There's an old story (possibly apocryphal) about a scholar who went to a university and presented a paper on telepathy. The study had been well-designed, the results collected by impartial researchers, and the results significant. On the basis of these results, the scholar argued, there were good reasons to believe in some telepathic capacities. The listeners to the talk smiled and nodded, asked polite questions, and then ended early. Frustrated, the telepathy researcher turned to a scholar in the audience and said, "none of you believe me. But the evidence is right there! Why don't you accept it?" The scholar smiled and responded, "if your theory is true, then everything else we know would need to be false."
A number of integrated information theory of consciousness (ITT) folks of late have felt a bit like the telepathy researcher. They feel like their theory is science-y enough: it involves lots of math, has axioms, makes (sometimes eccentric) predictions. But people have generally dismissed it as kooky, dismissing it out of hand--or, as recently, when the only results on offer for the theory were either inconsistent (e.g., values of Phi) or generic and compatible with any theory (COGITATE), as no longer seriously in contention. It must seem unfair: after all, IIT supporters have evidence, too! Why don't people take the evidence as seriously as they do?
I don't like the term "pseudoscience," but I do like the phrase, "tribunal of experience." The idea behind it is that we don't evaluate evidence, a hypothesis, or even a whole theory on its own terms, independent of the rest of our beliefs. We instead force it to answer to the totality of our beliefs. A theory of telepathy has to contend with the overwhelming success of our understanding of physics, biology, neuroscience, and psychology--all of which provide ample reasons to regard telepathy as mere spooky action at a distance. As such, it is simply too silly to take seriously.
I'm more sensitive to this than most because I grew up in a conservative environment and dabbled in young Earth creationism as a kid. This is a kind of "pocket theory," taking small bits of evidence which call into doubt this or that aspect of evolution. But, if true, it would need to overturn huge bodies of theory, from astrophysics to geology. Our whole scientific edifice would need to be false if young Earth creationism is true. And that makes it obvious why evolutionists didn't take it seriously and didn't need to argue against me when I'd spout off weird facts about this or that. From their perspective, the burden of evidence faced by a creationist like me is overwhelming. If they call into question this or that minute fact, who cares? It doesn't even begin to speak to the totality of evidence we've acquired from the rest of the natural sciences.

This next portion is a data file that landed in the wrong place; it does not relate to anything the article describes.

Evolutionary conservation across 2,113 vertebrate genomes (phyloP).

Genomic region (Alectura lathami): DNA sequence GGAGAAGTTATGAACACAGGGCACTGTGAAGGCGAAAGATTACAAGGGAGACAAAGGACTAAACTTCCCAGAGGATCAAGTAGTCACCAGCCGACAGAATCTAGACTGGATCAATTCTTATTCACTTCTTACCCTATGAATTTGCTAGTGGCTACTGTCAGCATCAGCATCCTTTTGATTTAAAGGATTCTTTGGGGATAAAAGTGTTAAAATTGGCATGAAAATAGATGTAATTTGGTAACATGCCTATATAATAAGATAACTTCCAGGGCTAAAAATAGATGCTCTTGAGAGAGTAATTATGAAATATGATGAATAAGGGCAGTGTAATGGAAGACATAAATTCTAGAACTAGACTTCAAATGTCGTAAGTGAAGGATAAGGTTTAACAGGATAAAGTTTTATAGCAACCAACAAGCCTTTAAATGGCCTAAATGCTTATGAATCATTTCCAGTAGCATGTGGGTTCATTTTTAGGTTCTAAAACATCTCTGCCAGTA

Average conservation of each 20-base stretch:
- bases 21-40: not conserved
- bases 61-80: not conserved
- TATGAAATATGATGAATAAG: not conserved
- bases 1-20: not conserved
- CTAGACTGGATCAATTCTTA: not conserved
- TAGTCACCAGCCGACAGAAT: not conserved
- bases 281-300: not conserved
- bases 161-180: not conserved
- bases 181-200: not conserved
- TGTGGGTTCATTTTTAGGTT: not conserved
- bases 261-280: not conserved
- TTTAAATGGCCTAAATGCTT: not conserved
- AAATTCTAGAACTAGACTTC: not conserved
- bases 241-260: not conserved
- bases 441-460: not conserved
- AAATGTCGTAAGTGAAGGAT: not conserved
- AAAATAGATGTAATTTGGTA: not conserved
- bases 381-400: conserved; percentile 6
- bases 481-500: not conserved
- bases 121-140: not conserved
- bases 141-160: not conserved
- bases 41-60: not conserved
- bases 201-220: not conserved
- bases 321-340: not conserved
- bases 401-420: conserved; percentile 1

IIT is a pocket theory. It aims to provide a theory of consciousness that will be evaluated "on its own merits," independent of everything else we know about philosophy, biology, psychology, and neuroscience. But that's not a real option for science. Any scientific theory is constrained by all the other domains which form the tribunal of scientific experience. And against that mountain of evidence, the confusing and inconsistent results regarding Phi and the bizarre predictions about conscious plants and pantheism are just silly.
Which is where the "pseudoscience" charge comes from. The label--right or wrong--is really an expression for a kind of exasperation. It says, "you're coming at this wrong. You can't start your theory beginning with introspection. Introspection is more controversial and less certain than all the stuff we know from the other sciences. You are required to start with the other sciences; they are the most immovable stuff we've got." The problem with IIT isn't that the results are controversial or counterintuitive; it is that these controversial and counterintuitive results demand at the start that we ignore the rest of what we know about the material world. The starting point is, given what else we know, absurd.
This is why people like me just shake our heads at IIT (or, for that matter, most non-physicalist theories of consciousness which appeal to introspection). I don't know what consciousness is, but everything else science tells us is that it'll be a physical process that brains evolved that provided some adaptive advantage. This suggests introspection, while providing some uses and advantages, probably is not so interesting that we should reconsider the foundations of natural science.
I don't need to know what the right theory of consciousness is to have a general sense of what it needs to look like, since I already have a good sense of what other mental processes--such as early vision or auditory processing--look like. The eventual theory of consciousness will look like that, just some function brains do, without anything spooky or magical about it. It'll probably not even seem that interesting, when all is said and done. But a good theory isn't about satisfying our intuitions; it is about fitting into our comprehensive understanding about how everything--in the broadest sense of the term--hangs together with everything else.